Climate Change: A Critical Look at the Concept of Equity in the International Legal Regimes
Essay from the year 2009 in the subject Environmental Sciences, grade: b1, University of Abertay Dundee, course: llm petroleum law and policy, language: English, abstract: Scientific evidence in recent times is indicating that the global climate is rapidly changing than was previously thought. This has made world leaders and policy makers to take action so as to avert environmental disaster . As the table below shows, global greenhouse gas emissions have been on a steady increase over the decades. FIGURE 1 Source: ipcc-www.greenfacts.org/en/climate-change-ar4/figtableboxes/figure-20.htm - 6k - How best to achieve success in reducing greenhouse gas emissions is the focus of a substantial body of literature. Furthermore, the design and implementation of a regulatory scheme is not an easy task. The question raised in this paper is a critical look at the inclusion of equity in the international climate change regime. This is in view to critically assess the rationale, nature, implementation, success and limitations of equity as it has been provided for by the legal regimes. Our findings will demonstrate that the inclusion of equity as a cardinal strategy for the reduction of greenhouse gasses and protecting the earth's atmosphere from environmental degradation in general is a noble idea. However, certain loopholes exist in the law as well as the implementation process. The major weakness of the climate change regime is that the United States which is the largest pollutant is not a signatory to the Kyoto Protocol. Also, as will be shown in this paper, the blanket exclusion of developing countries from emissions reduction commitment based on equitable concerns is not neither ideal nor pragmatic; this is because some developing countries are classified as being responsible for global warming due to industrial activities.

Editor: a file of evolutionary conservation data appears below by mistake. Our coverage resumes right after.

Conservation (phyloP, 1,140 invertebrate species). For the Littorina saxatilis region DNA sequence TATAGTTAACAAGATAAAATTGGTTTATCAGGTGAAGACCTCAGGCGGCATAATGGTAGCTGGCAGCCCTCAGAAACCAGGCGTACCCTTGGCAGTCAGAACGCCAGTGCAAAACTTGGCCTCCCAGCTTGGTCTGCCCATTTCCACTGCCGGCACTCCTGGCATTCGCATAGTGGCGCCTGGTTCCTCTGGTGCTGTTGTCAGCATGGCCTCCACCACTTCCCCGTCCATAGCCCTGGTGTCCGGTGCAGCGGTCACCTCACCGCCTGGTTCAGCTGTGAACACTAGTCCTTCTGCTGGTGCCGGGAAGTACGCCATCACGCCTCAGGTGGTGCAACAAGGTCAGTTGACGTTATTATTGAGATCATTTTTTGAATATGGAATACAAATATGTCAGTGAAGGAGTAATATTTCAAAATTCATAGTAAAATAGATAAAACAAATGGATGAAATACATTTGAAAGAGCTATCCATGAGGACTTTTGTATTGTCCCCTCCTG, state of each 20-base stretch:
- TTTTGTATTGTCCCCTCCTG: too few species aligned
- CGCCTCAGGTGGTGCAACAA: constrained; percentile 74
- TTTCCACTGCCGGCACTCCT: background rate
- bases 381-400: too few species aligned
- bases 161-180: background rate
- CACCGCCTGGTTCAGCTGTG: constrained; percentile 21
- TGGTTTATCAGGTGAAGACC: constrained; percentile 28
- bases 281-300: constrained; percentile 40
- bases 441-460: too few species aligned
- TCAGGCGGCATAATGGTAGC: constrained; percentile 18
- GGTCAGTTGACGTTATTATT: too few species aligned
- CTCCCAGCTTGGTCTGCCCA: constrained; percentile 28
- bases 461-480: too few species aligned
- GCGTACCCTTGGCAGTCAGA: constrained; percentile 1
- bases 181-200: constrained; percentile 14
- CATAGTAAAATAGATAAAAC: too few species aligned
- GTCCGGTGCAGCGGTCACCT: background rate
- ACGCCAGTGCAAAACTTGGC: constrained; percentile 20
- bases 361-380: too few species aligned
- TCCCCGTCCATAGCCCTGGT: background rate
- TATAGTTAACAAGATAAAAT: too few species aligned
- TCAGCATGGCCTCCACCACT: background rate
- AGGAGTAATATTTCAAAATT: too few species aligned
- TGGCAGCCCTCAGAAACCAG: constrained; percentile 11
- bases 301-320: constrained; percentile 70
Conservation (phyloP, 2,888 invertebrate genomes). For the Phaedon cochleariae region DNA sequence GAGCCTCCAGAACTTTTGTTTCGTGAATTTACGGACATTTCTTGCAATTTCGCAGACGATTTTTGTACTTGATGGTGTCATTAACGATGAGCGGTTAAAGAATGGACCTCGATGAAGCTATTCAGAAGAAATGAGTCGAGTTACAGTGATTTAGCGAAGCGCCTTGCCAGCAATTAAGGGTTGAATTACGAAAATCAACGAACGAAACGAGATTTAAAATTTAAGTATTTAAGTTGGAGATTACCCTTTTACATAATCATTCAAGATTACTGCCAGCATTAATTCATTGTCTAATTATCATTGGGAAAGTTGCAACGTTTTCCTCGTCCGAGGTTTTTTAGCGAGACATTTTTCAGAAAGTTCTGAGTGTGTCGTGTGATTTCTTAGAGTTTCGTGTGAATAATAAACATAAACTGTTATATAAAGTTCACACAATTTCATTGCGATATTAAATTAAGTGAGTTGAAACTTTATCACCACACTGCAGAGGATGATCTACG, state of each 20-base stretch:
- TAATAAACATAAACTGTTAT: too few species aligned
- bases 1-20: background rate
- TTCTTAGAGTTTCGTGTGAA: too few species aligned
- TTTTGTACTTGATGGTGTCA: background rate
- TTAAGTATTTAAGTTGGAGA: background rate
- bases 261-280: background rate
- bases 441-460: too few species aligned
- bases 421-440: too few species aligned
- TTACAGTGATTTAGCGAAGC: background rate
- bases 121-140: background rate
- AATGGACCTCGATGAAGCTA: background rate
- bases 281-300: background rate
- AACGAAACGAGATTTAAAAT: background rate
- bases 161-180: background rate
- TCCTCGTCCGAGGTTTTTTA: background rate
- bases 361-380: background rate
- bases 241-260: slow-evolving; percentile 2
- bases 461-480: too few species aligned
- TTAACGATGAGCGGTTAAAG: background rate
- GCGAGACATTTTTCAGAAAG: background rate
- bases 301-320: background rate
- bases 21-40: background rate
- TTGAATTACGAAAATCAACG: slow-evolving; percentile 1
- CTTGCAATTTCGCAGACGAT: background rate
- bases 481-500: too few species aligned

What people are saying - Write a review
We haven't found any reviews in the usual places.
14th June 2.1 Meaning 3.3 Critical Analysis amongst Article 3(1 Berlin Mandate Carbon Emission Entitlement CBDR CLIMATE CHANGE DISCOURSE climate change regime Climate Change Responsibilities common but differentiated Common Law concept of equity Concerns in Climate Convention on Climate critical look developed and developing developing countries Differentiated Responsibility earth’s Earthscan economic entered into force Entitlements in Combating environmental degradation Equity Concerns Equity in International EQUITY IN LAW Flexibility Mechanisms future Global Climate Change Global Warming greenhouse gas emissions ICJ Reports Implementation of Equity International Climate Change international environmental law International Law international legal regimes IPCC Jacoby H.D. LAW AND POLICY legal regimes GRIN Meaning of Equity Nations Framework Convention North-South Resource Transfers opened for signature Pollution Oslo Protocol principles of law RECIEL reducing greenhouse gas Rethinking the Equitable Rio Declaration South/West Africa Sustainable Development Tradable Carbon Emission UNCTAD UNFCCC United Nations United Nations Convention United Nations Framework yahaya Climate change